As Edgar Allan Poe’s “The Tell-Tale Heart” surely contains the most frightening monologue in our literature, so Joyce Carol Oates’s most famous short story—”Where Are You Going, Where Have You Been?”—contains its most frightening dialogue.
I believe these things are true about Dylan, as they are true about any genius: 1. He is unstoppable. 2. “He” is both an individual and a medium, a process by which […]
A bibliography of criticism on JCO’s famous story.
Joyce Carol Oates’s prize-winning story “Where Are You Going, Where Have You Been?” takes up troubling subjects that continue to occupy her in her fiction: the romantic longings and limited […]
Laura Dern is so dazzlingly right as “my” Connie that I may come to think I modeled the fictitious girl on her, in the way that writers frequently delude themselves about motions of causality.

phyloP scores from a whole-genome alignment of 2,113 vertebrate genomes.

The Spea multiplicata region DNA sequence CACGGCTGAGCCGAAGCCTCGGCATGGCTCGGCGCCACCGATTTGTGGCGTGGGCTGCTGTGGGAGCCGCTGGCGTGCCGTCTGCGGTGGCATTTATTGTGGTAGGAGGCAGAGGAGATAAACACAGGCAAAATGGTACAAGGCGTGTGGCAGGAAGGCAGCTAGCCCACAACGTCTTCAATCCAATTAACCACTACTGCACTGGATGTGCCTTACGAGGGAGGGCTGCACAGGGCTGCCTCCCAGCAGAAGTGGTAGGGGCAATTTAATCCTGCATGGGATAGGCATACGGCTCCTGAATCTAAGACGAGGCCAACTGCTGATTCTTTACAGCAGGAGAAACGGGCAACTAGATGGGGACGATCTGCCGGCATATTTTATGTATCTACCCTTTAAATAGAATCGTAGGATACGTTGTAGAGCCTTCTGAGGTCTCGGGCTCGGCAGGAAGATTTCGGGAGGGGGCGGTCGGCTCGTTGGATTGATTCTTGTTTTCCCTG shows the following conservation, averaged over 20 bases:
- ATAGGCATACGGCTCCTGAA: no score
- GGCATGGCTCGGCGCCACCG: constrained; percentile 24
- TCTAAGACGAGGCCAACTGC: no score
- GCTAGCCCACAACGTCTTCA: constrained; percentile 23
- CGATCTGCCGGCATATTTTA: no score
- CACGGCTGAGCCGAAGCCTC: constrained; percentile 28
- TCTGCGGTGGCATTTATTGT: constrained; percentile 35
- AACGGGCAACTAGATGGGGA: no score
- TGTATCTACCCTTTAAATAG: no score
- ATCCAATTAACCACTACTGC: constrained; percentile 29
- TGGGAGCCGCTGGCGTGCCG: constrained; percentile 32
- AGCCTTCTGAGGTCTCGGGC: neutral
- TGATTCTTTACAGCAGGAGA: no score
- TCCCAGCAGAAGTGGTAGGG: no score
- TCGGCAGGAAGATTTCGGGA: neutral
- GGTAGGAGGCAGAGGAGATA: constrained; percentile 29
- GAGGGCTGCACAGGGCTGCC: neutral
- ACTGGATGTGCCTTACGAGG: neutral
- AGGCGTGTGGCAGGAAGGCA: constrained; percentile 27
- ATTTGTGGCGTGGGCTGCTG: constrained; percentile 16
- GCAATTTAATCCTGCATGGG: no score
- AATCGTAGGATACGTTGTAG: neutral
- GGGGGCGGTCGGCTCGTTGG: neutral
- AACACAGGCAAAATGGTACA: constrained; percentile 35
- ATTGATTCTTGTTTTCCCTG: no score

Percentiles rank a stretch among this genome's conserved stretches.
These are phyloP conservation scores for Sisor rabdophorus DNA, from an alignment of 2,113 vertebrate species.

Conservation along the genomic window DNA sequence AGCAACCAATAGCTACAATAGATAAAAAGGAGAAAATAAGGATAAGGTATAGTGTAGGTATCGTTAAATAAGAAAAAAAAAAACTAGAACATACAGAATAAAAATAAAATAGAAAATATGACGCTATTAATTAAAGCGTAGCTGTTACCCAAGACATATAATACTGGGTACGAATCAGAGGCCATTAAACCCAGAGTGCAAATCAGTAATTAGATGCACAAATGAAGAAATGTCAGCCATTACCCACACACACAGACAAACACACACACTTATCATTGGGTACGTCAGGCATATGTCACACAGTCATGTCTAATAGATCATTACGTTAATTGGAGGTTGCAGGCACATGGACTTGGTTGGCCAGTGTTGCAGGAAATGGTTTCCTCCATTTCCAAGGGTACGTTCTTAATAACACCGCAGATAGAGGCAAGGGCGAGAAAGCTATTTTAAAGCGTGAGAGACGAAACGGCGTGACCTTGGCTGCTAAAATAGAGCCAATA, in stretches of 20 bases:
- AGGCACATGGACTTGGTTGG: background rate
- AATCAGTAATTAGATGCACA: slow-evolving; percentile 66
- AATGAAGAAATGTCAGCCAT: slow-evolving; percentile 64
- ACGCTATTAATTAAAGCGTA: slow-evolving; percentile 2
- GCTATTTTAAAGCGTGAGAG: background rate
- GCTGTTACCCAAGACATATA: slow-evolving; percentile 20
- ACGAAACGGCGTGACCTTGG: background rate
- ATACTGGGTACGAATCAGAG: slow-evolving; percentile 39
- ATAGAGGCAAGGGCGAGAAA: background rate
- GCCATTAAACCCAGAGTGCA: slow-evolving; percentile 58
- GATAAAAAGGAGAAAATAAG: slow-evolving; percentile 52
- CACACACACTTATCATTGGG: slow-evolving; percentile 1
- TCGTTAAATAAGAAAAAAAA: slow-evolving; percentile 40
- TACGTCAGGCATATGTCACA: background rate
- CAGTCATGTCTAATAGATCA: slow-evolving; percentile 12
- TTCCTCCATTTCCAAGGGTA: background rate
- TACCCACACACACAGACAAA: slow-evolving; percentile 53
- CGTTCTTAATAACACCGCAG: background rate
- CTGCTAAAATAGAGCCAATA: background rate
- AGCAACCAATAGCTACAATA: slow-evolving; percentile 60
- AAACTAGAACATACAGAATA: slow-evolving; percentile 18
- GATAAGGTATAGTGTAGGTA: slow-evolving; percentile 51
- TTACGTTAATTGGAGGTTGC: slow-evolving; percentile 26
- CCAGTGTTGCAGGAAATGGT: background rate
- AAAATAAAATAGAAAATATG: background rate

Connie is always at the mercy of men who will come with a vehicle to take her away, to take her somewhere else. Women have no agency, no vehicle, no wheels. It’s not coincidental that Arnold Friend’s golden convertible is part of his magic.
“Quite simply, one of the finest collections of short fiction ever written by an American. . . . These 20 stories are the most violent, intense products we have yet had from an especially violent and intense creative imagination.”
Joyce Carol Oates answers the frequently asked question: Joyce Carol Oates in San Francisco, City Arts & Lectures, 2004. Joyce Carol Oates on Dylan’s “It’s All Over Now, Baby Blue” […]
First published in Epoch, Fall 1966. Included in Prize Stories: O Henry Award Winners (1968), and The Best American Short Stories (1967). Introduction to “Where Are You Going, Where Have You Been?” Why is “Where Are You […]